- “Don’t be scared, and don’t be impulsive. Be disciplined no matter what the market environment, and keep saving and investing according to your long-term plan,” Kristin Hooper, chief global strategist at Invesco. Source
- “We are reminding clients to keep this in perspective and look to be proactive not reactive to the markets at this time. It is a big emotional test of…risk tolerance; we all want the upside but remember there is downside risk and goals, risk tolerance and time frames must always lead one’s investment decisions.” Jeff Carbone, Managing Partner of Cornerstone Wealth. Source
- On average, there’s been a market correction every year since 1900… Instead of living in fear of corrections, accept them as regular occurrences. Source
- What’s more, the abnormal smoothness of the stock market over the past couple of years set investors up for a shock whenever stocks did fall at least 5%, as they did on Monday. As I pointed out last month, in the low-volatility market we’ve seen until recently, “even slight declines are apt to set off talk of Armageddon, and you will need to focus harder than ever on long-term returns to keep short-term losses from rattling you.” Source
- The Dow is down -0.4% year to date. Source
- And then some people are selling because they aren’t people at all, but software programs that have been programmed to sell when others are selling. Source
- Losses — as in the Dow falling a little more than 7% over the past two trading sessions (including its biggest point drop ever on Monday) — loom larger than corresponding gains, according to those who study behavioral economics. In other words, losing 7% of your money hurts twice as much [as the pleasure of] making 7%. So, it’s normal, it’s human nature, that you’re in panic mode. But don’t act on your panic. Or at least don’t panic sell. Source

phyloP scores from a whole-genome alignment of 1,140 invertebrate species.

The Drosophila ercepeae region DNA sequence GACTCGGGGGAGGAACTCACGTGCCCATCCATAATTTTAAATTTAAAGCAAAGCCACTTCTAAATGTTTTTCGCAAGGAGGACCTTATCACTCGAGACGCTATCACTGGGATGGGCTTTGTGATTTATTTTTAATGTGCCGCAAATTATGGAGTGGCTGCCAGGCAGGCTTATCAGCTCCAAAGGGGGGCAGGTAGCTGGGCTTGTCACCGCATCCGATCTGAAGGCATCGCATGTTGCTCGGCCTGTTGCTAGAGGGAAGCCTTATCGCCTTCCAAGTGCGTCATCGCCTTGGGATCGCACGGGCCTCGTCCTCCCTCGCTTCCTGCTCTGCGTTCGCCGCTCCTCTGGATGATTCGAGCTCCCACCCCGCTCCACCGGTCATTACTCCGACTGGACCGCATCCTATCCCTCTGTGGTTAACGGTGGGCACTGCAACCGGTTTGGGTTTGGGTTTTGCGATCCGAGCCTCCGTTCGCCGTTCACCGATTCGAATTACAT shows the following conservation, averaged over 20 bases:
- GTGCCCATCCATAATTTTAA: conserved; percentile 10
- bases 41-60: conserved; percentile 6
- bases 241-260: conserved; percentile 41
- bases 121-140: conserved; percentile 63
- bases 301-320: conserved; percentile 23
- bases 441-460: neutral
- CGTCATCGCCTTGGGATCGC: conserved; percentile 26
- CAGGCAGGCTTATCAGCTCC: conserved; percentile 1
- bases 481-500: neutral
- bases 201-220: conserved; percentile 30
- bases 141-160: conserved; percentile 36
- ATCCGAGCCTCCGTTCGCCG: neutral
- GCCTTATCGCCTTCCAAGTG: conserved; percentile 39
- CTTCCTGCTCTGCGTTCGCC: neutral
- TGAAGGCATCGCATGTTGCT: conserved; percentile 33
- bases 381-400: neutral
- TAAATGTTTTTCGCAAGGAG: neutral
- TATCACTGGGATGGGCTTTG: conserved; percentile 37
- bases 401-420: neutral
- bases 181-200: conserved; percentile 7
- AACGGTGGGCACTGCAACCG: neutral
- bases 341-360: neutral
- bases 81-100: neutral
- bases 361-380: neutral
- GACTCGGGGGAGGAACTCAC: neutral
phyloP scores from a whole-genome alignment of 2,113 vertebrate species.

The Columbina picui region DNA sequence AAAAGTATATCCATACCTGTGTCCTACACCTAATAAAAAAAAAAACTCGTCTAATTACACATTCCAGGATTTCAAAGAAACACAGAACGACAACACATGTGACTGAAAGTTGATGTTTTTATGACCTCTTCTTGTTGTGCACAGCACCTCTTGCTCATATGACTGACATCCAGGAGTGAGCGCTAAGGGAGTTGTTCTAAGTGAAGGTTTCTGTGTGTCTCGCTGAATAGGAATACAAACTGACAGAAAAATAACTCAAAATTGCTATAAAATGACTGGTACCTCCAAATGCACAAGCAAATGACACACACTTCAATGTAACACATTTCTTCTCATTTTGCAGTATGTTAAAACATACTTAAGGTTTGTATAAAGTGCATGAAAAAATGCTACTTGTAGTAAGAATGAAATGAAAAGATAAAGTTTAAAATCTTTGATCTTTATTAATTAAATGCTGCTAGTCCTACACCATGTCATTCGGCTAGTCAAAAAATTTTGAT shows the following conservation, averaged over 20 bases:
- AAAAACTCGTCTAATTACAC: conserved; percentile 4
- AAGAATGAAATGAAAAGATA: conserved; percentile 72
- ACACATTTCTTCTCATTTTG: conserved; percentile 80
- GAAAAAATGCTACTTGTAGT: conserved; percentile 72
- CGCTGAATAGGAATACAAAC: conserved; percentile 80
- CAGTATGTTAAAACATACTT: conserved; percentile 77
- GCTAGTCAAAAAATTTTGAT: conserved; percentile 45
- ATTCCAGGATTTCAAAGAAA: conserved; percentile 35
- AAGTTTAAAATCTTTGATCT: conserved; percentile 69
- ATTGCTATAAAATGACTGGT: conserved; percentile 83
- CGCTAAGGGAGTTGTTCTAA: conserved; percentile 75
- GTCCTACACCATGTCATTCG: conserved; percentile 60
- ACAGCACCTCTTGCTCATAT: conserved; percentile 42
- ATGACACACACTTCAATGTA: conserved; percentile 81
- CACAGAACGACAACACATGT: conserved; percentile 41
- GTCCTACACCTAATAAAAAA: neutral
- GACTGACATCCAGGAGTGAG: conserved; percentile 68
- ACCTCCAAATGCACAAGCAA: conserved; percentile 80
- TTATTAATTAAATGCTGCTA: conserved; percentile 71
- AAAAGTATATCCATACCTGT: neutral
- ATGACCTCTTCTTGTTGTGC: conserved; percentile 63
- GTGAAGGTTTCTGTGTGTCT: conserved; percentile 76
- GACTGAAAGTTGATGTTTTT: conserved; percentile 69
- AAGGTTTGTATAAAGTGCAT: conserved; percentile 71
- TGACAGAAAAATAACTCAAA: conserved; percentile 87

- “If investors were happy with their asset allocation on Thursday, they should find stocks more attractive today. Of course, investors sometimes are asleep at the wheel and a periodic wake-up call can be useful, but prices are just back to where they were a couple weeks ago, so why panic?,” Source
- We’ve had 15 straight months without a monthly loss in U.S. equity markets. Source
- The 665-point decline in the Dow Jones Industrial Average on Friday was the largest since June 2016. However, back in 2016, the Dow declined about 5%, and Friday’s drop was 2.5%. Source
- And while Monday’s drop was the biggest point drop ever, it still pales in comparison to the largest daily percentage losses: On Oct. 19, 1987, the Dow fell 22.61% and on Oct. 28, 1929 the Dow fell 12.82%. By contrast, Monday’s drop was 4.6%. Source
This post is written by Cliff Jarvis:
“The secret to investing, is to sit and watch pitch after pitch go by and wait for the one in your sweet spot. If people are yelling, ‘swing, you bum!,’ ignore them.”
Warren Buffet (Source)
I remember, years ago, a client called and exclaimed: “This market is on a rocket ride, you better get on board.” At the time, the stock market was trending higher and higher with disregard for how much the price (of stocks) were in excess of their actual value. The market continued to go up until it didn’t. And, as history shows, it didn’t end well. The trend exhausted itself and, in the spring of 2000, it turned, suddenly and dramatically. In 2007, the same scenario happened again.
Recently in an article by article by Rob Arnott Vitali Kalesnik and Jim Masturzo they pointed out that when the price of stocks is extended over their traditional value measurements it “is not a useful timing signal for market turning points, but is a powerful predictor of long-term market returns” and that currently “no matter what adjustments we make, the U.S. market is expensive.”
But wait, rapidly rising markets can be a great way to make money? As we are seeing, overvaluation can continue for some time.